Dr. Rajiv Shah serves as the 16th Administrator of USAID and leads the efforts of more than 9,600 professionals in 80 missions around the world.
Since being sworn in on Dec. 31, 2009, Shah managed the U.S. Government's response to the devastating 2010 earthquake in Port-au-Prince, Haiti; co-chaired the State Department's first review of American diplomacy and development operations; and now spearheads President Barack Obama's landmark Feed the Future food security initiative. He is also leading “USAID Forward,” an extensive set of reforms to USAID's business model focusing on seven key areas, including procurement, science & technology, and monitoring & evaluation.
Before becoming USAID's Administrator, Shah served as undersecretary for research, education and economics, and as chief scientist at the U.S. Department of Agriculture. At USDA, he launched the National Institute of Food and Agriculture, which significantly elevated the status and funding of agricultural research.
Prior to joining the Obama administration, Shah served for seven years with the Bill & Melinda Gates Foundation, including as director of agricultural development in the Global Development Program, and as director of strategic opportunities.
Originally from Detroit, Shah earned his medical degree from the University of Pennsylvania Medical School and his master's in health economics from the Wharton School of Business. He attended the London School of Economics and is a graduate of the University of Michigan.
Shah is married to Shivam Mallick Shah and is the father of three children. He lives in Washington, D.C.
[Remarks As Prepared]
MS. FULTON: Good afternoon, everybody. Thank you for joining us for our special press briefing today. We have with us Mark Bartolini, who is the director of the Office of Foreign Disaster Assistance at USAID, and Reuben Brigety, who is a Deputy Assistant Secretary of State in the Bureau of Population, Refugees, and Migration. They're going to talk to you today about the current ongoing humanitarian assistance efforts pertaining to Libya.
It is my pleasure to join you today at this respected university, which is such an important part of Sudan's intellectual community. This is my third visit to Ahfad University, and I am always impressed, inspired and humbled by the dedication, wisdom and imagination of the scholars and students I meet here.
(en Español; no English translation was provided)
It is an honor to take part in the signing of this MOU between the U.S. Government and the World Bank, pledging us to work hand-in-hand in the water sector.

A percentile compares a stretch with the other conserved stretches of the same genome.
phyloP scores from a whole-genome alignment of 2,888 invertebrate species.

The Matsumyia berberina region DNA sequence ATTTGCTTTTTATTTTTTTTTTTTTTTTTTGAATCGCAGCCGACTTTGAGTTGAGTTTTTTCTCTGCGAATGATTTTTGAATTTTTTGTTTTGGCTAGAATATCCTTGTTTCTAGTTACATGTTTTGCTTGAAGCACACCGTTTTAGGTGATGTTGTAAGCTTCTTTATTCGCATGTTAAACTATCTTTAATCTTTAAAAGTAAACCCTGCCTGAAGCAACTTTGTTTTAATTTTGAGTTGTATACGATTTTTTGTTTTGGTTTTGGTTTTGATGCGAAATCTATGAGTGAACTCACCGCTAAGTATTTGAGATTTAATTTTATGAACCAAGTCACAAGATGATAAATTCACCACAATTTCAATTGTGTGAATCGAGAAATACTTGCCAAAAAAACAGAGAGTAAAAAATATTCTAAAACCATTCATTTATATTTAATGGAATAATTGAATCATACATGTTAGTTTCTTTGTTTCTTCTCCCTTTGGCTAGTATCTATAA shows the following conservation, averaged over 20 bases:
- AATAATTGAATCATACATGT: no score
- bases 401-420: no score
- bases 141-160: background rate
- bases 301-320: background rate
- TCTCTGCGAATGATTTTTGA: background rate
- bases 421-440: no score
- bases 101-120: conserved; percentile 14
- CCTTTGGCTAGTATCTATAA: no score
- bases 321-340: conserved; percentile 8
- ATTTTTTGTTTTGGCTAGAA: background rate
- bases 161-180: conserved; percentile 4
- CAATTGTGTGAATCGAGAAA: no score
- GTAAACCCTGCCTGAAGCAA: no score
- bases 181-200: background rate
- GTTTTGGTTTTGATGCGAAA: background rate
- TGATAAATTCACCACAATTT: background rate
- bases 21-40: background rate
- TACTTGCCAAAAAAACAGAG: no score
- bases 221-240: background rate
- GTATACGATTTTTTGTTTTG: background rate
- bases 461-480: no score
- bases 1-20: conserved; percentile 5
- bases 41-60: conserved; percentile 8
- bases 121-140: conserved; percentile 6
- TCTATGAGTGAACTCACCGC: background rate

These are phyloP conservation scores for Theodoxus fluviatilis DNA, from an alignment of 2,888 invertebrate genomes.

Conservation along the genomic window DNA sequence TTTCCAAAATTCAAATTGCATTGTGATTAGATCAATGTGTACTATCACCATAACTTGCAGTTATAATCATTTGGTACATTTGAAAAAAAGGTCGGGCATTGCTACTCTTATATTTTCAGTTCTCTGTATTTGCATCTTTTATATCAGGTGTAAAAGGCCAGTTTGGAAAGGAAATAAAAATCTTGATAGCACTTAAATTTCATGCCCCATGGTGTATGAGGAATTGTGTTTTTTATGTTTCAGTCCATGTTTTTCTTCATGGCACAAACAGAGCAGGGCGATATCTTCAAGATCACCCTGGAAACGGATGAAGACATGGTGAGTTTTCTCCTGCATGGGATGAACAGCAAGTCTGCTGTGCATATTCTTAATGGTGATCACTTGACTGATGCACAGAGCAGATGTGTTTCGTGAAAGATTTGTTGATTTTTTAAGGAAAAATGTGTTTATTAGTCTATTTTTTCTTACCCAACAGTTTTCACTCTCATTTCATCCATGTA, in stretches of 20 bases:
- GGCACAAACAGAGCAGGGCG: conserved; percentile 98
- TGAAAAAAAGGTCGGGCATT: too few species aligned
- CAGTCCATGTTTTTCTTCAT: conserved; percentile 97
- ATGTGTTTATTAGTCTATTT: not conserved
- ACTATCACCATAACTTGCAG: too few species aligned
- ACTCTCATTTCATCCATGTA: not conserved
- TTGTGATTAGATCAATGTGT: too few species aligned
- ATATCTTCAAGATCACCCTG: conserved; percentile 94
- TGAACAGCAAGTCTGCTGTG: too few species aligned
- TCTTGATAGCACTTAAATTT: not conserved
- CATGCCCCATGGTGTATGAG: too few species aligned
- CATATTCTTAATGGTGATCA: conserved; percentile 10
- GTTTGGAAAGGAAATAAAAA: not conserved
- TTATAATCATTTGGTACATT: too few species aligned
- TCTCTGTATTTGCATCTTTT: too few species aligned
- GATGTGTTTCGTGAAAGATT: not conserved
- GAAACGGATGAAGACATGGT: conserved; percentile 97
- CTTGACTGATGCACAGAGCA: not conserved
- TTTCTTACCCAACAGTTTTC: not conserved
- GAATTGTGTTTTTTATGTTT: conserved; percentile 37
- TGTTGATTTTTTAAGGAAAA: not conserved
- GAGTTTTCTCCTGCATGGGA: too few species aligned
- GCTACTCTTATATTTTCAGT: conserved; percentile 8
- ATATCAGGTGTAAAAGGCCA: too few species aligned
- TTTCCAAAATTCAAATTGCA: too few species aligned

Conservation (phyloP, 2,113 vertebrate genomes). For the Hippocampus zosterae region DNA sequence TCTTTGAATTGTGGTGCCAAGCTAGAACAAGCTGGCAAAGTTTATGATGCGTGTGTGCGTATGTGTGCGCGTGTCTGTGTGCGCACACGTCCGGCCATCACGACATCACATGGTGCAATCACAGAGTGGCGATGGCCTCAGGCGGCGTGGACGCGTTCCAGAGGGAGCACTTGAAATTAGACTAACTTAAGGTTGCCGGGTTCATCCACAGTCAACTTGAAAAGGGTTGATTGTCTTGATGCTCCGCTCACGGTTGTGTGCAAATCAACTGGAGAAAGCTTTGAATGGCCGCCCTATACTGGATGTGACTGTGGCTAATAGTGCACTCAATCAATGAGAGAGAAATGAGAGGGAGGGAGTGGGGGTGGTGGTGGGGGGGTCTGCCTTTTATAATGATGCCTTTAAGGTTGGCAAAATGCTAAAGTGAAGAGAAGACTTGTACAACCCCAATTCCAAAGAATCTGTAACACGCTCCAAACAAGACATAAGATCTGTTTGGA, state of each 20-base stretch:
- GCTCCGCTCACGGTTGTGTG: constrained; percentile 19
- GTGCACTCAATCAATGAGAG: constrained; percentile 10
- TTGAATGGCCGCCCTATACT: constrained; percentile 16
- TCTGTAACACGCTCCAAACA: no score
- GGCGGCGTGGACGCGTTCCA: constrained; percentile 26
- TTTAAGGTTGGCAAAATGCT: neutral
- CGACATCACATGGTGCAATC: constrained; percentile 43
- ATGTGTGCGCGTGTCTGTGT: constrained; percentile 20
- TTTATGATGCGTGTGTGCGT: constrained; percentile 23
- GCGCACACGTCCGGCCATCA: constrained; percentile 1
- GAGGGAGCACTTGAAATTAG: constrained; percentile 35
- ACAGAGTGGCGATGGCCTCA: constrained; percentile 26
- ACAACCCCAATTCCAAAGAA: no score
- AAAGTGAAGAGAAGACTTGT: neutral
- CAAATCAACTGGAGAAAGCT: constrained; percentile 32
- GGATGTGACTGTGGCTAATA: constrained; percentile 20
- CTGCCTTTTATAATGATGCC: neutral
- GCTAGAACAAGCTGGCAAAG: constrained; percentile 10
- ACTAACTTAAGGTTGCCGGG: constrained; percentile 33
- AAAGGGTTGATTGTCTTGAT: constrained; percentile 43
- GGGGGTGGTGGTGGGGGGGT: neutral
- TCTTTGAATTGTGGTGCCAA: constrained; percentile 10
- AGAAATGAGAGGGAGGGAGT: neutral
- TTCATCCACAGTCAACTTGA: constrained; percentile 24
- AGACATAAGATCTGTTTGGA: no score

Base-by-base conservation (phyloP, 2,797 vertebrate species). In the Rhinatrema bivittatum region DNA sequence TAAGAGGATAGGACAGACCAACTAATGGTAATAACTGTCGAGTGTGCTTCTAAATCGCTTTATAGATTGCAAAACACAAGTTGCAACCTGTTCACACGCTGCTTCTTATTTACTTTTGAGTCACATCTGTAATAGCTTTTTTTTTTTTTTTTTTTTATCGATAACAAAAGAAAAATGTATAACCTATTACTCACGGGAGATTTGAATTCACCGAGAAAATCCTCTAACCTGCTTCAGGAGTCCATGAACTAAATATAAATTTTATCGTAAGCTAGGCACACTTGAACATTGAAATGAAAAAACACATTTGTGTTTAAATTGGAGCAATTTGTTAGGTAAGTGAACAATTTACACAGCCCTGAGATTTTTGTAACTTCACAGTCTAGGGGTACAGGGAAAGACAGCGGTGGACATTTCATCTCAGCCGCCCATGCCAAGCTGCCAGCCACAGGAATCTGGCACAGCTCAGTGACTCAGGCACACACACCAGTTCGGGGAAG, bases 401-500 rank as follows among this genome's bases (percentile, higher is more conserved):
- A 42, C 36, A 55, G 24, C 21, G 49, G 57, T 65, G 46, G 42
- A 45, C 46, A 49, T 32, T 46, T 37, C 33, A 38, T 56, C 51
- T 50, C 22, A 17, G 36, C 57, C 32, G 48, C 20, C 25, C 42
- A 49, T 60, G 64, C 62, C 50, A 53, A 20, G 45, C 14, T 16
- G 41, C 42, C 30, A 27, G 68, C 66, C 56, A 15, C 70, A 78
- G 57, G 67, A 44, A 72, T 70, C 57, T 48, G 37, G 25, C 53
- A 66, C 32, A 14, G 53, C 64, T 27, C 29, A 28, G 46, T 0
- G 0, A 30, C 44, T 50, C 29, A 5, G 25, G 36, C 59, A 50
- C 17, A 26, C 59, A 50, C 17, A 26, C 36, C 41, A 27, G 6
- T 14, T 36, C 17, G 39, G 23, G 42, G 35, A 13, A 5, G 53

MR. TONER: Good afternoon, everyone. Welcome to the State Department. It's our good fortune today to have with Assistant Secretary for Population, Refugees, and Migration, Eric Schwartz and the U.S. Agency for International Development, Assistant Administrator for Democracy, Conflict, and Humanitarian Assistance Nancy Lindborg. They've just returned from a weeklong trip to Tunisia and Egypt and are here to brief you on U.S. assistance efforts to address the humanitarian situation resulting from the crisis in Libya.
It's an honor to be here today on this historic 100th anniversary of International Women's Day. For those of us who have spent decades working on issues of women's empowerment and protection in conflict situations and development, these are heady times.
As you all know, in 2009, President Obama launched the Global Hunger and Food Security Initiative – now called “Feed the Future” - and pledged at least $3.5 billion for agricultural development and food security between 2010 and 2012. This pledge, in turn, helped leverage more than $18.5 billion from other donors. This initiative renews our commitment to invest in combating the root causes of chronic hunger and poverty. In fact, the United States is more focused today on global food security than at any other time since the earliest days of the Green Revolution. The Feed the Future strategy recognizes that food security is not just about food, but it is also closely linked to economic security, environmental security, and human security.
To me, the NIH represents one of the America's core competitive advantages. Advancing science, technology and innovation aimed directly at improving human welfare. And I believe if we can harness that capability for the poorest communities in the world, we can leave an unparalleled legacy in global health and in global development throughout the upcoming decades. To seize this opportunity, I recognize that we all need to do some things very differently. First, we need to improve the efficiency of our efforts and focus on building, really, country-led health systems instead of donor-driven, disease-control programs. NIH brings great excellence to that and Francis has done wonderful work to highlight the role of NIH fellows in the countries where we work that really demonstrate that core ethic and commitment to local leadership and local ownership of health programs. President Obama's Global Health Initiative is making real progress in this effort, proving that in global health, saving money, driving efficiencies can save more lives.
Last updated: April 30, 2013